Restrictions on NGOs in Rohingya Camps Trouble Aid Workers
By Muktadir Rashid 28 August 2018
DHAKA — Reported restrictions imposed by the NGO Affairs Bureau on the operations of 41 non-governmental organizations working in Rohingya camps in Bangladesh upsets aid workers as they fear their work will be hindered without reason.
The list of NGOs was not made public but a few were listed in various dailies since Aug. 17, stating that their operations in Ukhiya and Teknaf were “banned.”
NGO Affairs Bureau director-general KM Abdus Salam said the restricted 41 NGOs would be allowed to finish their ongoing projects.
“We will be strict with these NGOs when they apply for new projects,” Salam said.
Abdus Salam declined to disclose the names of the NGOs or explain the reason for the restrictions.
Currently, 86 local and 36 international NGOs are implementing various projects along with 11 UN agencies at various Rohingya camps in Bangladesh.
Authorities in Cox’s Bazar, however, said they only heard about the restrictions from newspapers and that they were in the dark.
Cox’s Bazar deputy commissioner Kamal Hossain on Sunday said that he had heard about the ban from the media but that he had received no instructions regarding it.
“I do not know how or why the decision was made,” said refugee relief and repatriation commissioner Mohammad Abul Kalam, the lead officer coordinating refugee and Rohingya issues in Cox’s Bazar.
According to media reports, the 41 NGOs were operating food, sanitation and health services in the camps, where hundreds of thousands of Rohingya are living in grim conditions.
On March 6, the NGO Affairs Bureau set a framework for the local and international aid organizations to bring “transparency and accountabilities” to their activities.
In the framework, the NGOs were asked to provide all information to the Cox’s Bazar district administration and the Refugee Relief and Repatriation Commission regarding development activities, project implementation, funding and employees.
The bureau also asked the organizations to focus on humanitarian activities and to not work after dark unless providing medical or emergency services.
The instruction also forbade any NGO workers from becoming involved with anti-state, anti-government or anti-repatriation activities.
Help Cox’s Bazar executive director Abul Kashem said, “We had been following all instructions as prescribed and are not involved with any kind of crime. I am shocked.”
“I do not know why our name is listed. This is damaging for our local organization. We are currently implementing five projects,” he added.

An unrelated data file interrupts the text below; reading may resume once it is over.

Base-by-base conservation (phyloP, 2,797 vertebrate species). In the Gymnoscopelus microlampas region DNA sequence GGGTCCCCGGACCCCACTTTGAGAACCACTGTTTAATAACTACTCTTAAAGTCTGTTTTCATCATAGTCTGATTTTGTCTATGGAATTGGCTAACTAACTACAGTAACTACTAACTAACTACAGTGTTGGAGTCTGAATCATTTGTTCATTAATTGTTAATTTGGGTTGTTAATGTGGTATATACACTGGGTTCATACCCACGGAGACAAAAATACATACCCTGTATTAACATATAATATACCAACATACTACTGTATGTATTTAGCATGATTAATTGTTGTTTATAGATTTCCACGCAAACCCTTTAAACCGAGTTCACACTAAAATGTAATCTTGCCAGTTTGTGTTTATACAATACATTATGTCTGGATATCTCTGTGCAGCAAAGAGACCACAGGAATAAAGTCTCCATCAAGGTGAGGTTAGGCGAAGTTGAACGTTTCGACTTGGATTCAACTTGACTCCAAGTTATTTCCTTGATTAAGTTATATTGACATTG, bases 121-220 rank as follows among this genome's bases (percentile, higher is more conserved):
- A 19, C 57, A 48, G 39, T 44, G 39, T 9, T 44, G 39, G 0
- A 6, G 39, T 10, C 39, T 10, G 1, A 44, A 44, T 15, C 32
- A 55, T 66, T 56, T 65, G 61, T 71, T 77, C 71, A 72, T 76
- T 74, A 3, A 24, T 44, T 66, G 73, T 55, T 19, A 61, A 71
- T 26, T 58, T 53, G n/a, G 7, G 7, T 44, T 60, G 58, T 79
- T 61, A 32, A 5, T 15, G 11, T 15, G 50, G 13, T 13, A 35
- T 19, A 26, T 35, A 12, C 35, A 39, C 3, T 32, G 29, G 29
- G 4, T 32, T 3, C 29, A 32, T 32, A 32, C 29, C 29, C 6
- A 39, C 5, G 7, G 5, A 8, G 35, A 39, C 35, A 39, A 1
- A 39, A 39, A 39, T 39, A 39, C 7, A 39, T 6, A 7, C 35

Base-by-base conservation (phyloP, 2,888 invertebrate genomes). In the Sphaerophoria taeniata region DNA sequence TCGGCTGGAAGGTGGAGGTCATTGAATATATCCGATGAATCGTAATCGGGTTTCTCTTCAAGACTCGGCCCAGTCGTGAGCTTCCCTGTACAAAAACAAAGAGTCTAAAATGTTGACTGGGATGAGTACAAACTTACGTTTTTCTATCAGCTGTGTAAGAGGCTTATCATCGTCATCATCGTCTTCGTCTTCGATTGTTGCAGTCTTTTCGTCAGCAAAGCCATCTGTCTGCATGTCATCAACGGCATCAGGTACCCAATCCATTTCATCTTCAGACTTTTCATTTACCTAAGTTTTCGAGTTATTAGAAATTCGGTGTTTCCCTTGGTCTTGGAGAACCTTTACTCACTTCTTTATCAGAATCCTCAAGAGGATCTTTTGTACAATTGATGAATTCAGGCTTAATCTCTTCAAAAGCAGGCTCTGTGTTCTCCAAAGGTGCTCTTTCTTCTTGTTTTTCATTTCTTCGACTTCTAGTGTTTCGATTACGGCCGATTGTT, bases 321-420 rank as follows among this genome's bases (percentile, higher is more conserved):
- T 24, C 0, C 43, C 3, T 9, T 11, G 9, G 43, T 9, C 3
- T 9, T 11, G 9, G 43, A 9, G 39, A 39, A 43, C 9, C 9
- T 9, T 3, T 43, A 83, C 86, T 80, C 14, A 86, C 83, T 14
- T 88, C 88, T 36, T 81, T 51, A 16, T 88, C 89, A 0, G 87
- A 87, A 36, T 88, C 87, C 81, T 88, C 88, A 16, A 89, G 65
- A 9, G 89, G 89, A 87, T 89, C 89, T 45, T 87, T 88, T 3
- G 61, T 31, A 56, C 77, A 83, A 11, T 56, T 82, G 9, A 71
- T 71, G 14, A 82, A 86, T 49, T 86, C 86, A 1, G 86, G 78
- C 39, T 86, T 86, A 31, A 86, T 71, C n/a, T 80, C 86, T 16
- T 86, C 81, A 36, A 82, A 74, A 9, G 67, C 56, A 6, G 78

Dhaka Ahsania Mission management reported that it was also surprised to see its name in newspaper reports. It is still continuing operations while in communication with local administrative officials.
“We have received no letter or instruction from concerned authorities. We want to work as a development partner of the government,” said Ahsania Mission spokesperson Saiful Islam.
The list was prepared by recommendations from an intelligence agency, NGO workers said.
In early 2018, 12 NGOs including Gonoshasthaya Kendra, Dhaka Ahsania Mission and the Teknaf-based Society for Health Extension and Development (SHED) were barred from operating in the camps.
“We have now been given clearance although we were not told the reason behind the restriction,’ said SHED executive director Muhammad Umra.
An intelligence report by the district special branch of police in Cox’s Bazar in June stated that many local and international NGOs and UN agencies were indirectly discouraging the Rohingya from returning to Myanmar.
“If there are specific allegations, they should be prosecuted independently. Otherwise, NGOs should not be restricted,” said human rights activist Nur Khan Liton.
Amid the confusion, 46 local and international NGOs working in Rohingya camps in a joint statement on Monday called on the Bangladesh government to “widen humanitarian space to further enable operations of NGOs delivering life-saving assistance to refugees and their host communities.”
The groups also urged the government to reduce delays in granting permission for humanitarian projects, in registering NGOs and in granting visas for humanitarian workers.
“We remain committed to work with the Government of Bangladesh and the rest of the humanitarian community in country. At the same time, following the will of refugees we assist, we urge the Government of Myanmar to create conditions for their safe, dignified, voluntary and sustainable return,” the joint statement read.